We also don’t have a norm of small groups self-organising from the larger WGs. Smaller teams can be really beneficial for engendering confidence and ‘landing’ in a new community, and work best for certain types of people. Some people find their feet best by diving early-on into a shared, specific task as part of a small group that meets regularly, since being useful and intimately connected to a few people can be some people’s preferred way of settling into a new community.
However, large groups are great for extroverted folk that are at ease socially and flourish being in that large group energy. There’s nothing wrong with that at all! I’m a classic extroverted introvert - I love it sometimes, and don’t others. But it’s very much suited to some people, and not to others.
Large WG circles, meeting once a week, as a main way to contribute can be unsettling for some people
I think I’m a pretty quick learner but I often find I spend most of the main calls trying to catch up with what’s happened before, understand the new tool that I haven’t come across before, and be useful by contributing something.
Again, small groups can be really useful for some people because they can deep-dive into one aspect and get to know that really well, happily leaving other aspects to other people. It can also increase confidence to know that they’re truly being useful by contributing in one particular way, instead of waiting for and then allocating themselves into tasks being shared by the steward, or by offering their thoughts on a subject they haven’t had much chance to learn about.
The TEC says that this is a space for anyone to start anything, but the reality is that it can be very tough for some people to do that in a new community, especially when they often don’t have the experience to know what’s needed or where they would be helpful, they don’t want to step on any toes, and where self-organising small groups aren’t the norm.
We don’t have clear expectations and agreements about WG meetings
Not having clear expectations and agreements, especially about decision-making, in WG meetings means that it’s tough to know what behaviours and input is welcomed, and what isn’t. I find that I often feel from responses in WG meetings that maybe I’ve said the wrong thing, or I was off-topic, or that it wasn’t the right place to ask a question. It might not be true, but without clearly shared expectations and agreements, it’s hard for some people to feel relaxed and to know that their input is welcome. Even when a steward is friendly!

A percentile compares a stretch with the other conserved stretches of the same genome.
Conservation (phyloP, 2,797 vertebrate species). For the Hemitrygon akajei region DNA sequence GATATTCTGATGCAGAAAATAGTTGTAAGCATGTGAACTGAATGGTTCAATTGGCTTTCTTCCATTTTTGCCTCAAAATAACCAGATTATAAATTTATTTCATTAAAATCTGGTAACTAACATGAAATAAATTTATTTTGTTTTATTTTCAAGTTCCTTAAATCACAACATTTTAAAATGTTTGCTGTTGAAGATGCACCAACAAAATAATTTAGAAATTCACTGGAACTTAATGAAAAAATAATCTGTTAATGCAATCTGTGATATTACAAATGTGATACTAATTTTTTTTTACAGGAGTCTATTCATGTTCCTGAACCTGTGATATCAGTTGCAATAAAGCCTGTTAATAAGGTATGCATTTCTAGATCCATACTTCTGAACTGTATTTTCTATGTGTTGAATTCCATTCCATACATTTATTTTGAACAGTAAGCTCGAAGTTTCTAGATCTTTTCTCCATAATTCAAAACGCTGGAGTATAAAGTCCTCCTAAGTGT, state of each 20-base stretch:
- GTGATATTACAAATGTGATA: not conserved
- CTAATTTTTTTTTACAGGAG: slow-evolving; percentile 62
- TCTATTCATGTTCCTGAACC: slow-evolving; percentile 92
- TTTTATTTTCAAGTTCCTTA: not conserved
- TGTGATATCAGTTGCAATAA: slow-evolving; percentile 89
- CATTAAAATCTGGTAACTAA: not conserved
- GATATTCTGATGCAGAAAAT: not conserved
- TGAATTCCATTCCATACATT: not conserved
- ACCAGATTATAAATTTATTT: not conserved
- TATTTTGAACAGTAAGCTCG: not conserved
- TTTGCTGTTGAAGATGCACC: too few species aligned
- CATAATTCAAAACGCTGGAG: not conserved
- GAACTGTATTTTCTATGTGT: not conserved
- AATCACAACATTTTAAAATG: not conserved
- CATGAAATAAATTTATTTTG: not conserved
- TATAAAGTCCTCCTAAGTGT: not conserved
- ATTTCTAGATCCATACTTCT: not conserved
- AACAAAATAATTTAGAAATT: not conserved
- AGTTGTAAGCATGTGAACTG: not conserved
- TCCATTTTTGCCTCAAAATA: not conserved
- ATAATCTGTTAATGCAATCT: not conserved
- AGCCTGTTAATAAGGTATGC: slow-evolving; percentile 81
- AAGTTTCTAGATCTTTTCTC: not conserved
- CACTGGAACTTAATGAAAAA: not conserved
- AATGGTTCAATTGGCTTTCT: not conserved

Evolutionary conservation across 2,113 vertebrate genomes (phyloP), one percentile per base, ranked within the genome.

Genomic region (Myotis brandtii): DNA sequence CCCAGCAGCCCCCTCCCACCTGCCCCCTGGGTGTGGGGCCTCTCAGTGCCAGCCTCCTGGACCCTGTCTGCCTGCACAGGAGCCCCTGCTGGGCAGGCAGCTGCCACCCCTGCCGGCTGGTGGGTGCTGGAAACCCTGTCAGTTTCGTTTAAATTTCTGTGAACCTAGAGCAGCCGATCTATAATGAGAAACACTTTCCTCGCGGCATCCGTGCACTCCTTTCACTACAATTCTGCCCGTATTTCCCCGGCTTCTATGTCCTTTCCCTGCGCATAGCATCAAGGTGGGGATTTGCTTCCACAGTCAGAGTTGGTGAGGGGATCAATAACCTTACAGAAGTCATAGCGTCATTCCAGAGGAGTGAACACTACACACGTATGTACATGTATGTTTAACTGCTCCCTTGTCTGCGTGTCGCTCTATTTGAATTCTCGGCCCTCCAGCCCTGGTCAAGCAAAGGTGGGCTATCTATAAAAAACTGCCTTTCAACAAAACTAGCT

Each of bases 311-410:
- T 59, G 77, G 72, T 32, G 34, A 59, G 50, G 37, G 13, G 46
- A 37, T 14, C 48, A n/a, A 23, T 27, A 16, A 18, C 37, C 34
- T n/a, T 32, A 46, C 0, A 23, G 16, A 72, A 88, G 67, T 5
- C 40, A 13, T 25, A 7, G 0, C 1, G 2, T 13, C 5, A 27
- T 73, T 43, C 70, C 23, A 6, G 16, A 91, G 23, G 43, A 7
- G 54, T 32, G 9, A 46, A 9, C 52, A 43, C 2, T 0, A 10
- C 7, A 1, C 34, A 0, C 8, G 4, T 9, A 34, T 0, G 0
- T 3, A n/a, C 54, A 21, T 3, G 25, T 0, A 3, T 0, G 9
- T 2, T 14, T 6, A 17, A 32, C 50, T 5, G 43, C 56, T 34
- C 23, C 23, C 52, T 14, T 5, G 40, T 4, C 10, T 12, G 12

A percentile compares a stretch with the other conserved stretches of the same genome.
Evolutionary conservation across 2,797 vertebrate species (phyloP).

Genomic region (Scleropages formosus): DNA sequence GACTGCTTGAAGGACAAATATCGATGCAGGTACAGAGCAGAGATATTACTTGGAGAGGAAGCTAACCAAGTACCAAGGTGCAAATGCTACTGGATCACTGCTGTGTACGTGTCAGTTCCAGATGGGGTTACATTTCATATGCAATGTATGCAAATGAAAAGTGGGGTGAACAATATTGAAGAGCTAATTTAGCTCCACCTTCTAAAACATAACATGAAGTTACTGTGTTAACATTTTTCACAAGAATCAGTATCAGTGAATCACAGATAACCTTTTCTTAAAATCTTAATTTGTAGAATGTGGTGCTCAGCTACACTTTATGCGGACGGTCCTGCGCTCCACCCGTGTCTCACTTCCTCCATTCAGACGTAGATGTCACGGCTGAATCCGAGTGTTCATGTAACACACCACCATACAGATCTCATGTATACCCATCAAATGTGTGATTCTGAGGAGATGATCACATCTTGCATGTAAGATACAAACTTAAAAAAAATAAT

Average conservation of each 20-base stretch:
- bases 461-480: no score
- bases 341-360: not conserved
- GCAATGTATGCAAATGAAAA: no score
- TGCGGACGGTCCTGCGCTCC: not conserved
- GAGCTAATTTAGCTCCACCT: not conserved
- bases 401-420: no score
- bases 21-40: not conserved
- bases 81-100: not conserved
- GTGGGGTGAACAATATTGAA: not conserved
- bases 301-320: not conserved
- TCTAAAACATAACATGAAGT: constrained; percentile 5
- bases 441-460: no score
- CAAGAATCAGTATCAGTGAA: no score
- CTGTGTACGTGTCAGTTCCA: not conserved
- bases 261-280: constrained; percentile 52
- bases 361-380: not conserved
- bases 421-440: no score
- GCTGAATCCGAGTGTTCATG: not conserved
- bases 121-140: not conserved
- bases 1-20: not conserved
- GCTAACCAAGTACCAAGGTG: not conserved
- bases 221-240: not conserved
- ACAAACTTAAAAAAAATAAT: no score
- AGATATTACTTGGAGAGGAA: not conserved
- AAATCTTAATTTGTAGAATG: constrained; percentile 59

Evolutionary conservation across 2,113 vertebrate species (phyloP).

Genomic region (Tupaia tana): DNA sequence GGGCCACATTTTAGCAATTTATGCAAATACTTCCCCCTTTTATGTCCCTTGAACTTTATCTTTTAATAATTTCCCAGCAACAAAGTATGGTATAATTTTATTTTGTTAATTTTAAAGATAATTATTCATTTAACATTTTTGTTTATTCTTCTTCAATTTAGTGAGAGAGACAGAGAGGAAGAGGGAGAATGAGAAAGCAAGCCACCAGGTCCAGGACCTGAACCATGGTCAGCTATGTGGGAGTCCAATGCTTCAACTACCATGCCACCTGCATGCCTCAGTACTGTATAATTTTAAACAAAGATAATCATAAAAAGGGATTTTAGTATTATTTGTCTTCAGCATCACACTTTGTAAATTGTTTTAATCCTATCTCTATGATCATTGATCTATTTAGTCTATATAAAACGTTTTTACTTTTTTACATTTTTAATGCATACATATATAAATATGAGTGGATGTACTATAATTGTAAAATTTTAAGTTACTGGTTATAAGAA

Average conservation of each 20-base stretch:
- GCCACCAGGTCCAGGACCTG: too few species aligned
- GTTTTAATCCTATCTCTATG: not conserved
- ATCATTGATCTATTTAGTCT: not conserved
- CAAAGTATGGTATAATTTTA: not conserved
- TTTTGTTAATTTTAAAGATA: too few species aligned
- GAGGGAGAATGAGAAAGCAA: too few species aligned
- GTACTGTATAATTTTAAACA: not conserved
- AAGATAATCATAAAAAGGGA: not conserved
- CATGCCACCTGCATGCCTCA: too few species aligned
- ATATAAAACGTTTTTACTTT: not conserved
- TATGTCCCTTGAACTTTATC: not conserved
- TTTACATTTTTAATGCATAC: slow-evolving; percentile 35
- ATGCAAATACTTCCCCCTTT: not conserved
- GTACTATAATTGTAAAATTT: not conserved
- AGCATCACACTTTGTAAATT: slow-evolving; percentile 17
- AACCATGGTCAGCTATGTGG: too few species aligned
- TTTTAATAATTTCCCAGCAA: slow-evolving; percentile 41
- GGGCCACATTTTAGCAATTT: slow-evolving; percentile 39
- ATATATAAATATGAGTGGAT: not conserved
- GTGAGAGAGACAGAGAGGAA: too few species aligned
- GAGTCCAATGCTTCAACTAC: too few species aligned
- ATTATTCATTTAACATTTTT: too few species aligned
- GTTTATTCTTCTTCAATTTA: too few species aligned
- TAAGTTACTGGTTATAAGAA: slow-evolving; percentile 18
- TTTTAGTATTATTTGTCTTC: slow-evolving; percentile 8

A few months ago I shared an idea with Livia and Jess about setting up a DAO School with some members from Seeds and Hypha, which they gave their full support to, and we were due to start working on it when I got a notification that Stephen Reid and DAOHaus had one up and running. Which is great! If we can remove learning all the new tools and processes from arriving in and navigating a DAO for the first time, then it’s likely to make the arrival much easier. Plus it’s helpful for the entire DAO community, who now have better equipped new arrivals.
But perhaps there’s still something to a DAO Academy or DAO HR-type thing (as Nate was thinking), where we work with other DAOs to help them create multiple pathways within their DAOs and see how some simple changes could make an enormous difference to ensuring that people don’t fall through the cracks, and help place interested people in the DAOs that would best fit their interests and preferences.
The intention of this post is to:
- Spark a conversation. I’d love to know how this lands and to hear people’s thoughts and experiences.
- Spark off one of those small groups I’ve been talking about, under one of the main WGs (Gravity or Soft Gov seems the best fit), to explore this in more detail. I’m thinking at this point that a key starting point would be to experiment with how we can improve the DAO experience for the people that currently find it somewhat challenging here within the TEC.